Britain’s automotive industry is helping young people gain the life-changing advantages of car mobility thanks to a new pilot scheme that helps fund driving lessons for new apprentices in the sector.
Drive to Thrive, launched today by the Society of Motor Manufacturers and Traders Charitable Trust Fund in partnership with automotive charity Ben, is further evidence of industry’s commitment to its workforce – with more than 14,000 new jobs related to the net zero transition being created or expected in the UK thanks to huge investment from auto employers.
Apprentices taking part in Drive to Thrive are set receive up to 44 hours of funded driving lessons while learning their trade, with the pilot fund supporting 10 apprentices in its first year. Participants must be aged 17 to 21 years old and meet eligibility criteria such as coming from a disadvantaged background that might otherwise limit their opportunities for driving lessons or long-term career progression.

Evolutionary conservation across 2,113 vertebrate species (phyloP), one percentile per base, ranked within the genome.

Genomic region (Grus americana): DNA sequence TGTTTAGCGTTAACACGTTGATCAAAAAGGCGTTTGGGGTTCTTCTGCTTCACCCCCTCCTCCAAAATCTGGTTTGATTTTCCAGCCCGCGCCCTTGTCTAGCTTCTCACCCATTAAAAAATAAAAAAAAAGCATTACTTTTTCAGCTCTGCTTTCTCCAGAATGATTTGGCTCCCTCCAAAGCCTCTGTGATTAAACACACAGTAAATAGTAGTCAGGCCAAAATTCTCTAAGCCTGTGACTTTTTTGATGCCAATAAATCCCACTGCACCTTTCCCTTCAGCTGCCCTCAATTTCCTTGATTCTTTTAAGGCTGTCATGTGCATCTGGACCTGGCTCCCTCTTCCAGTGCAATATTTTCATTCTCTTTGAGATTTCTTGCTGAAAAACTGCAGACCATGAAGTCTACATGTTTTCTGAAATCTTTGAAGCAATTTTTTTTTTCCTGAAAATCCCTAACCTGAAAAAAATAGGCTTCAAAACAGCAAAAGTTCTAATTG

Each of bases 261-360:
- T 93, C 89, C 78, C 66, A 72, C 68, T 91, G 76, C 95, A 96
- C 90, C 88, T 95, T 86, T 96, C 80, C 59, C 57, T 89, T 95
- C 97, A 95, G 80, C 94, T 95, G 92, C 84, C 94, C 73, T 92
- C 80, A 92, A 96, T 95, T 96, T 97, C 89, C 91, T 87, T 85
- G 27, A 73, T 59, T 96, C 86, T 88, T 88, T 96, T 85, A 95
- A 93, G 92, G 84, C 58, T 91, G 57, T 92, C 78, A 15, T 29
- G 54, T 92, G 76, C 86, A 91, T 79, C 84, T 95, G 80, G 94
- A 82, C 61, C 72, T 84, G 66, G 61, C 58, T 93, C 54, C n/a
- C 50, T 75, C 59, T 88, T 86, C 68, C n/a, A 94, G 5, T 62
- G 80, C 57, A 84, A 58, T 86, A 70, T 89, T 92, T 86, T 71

The scheme follows a jump in the number of apprentices and trainees in the UK automotive sector, up 45.3% last year – growth that is part of a long-term trend with more than £11 billion having been committed to decarbonisation since 2011, along with some £600 million of public-private investment in testing automated and connected vehicles.
As the latest Automotive Industry Career Guide shows, new and exciting positions in the industry range from testing and developing EV batteries to designing self-driving cars, repairing and maintaining hydrogen trucks and engineering the software that will safely put automated buses on the road – plus many more opportunities for prospective recruits to grab their dream job.
There are also significant opportunities to progress within the industry, with the average number of dedicated training days per employee up 23.5% last year, while automotive salaries are some 14% above the UK average.
Britain’s automotive sector is world-renowned for R&D excellence, and its highly skilled and productive workforce is fundamental to its long-term success – and ambitious, talented apprentices are crucial – so it is a top priority for employers across the industry to make sure they can progress their career and thrive.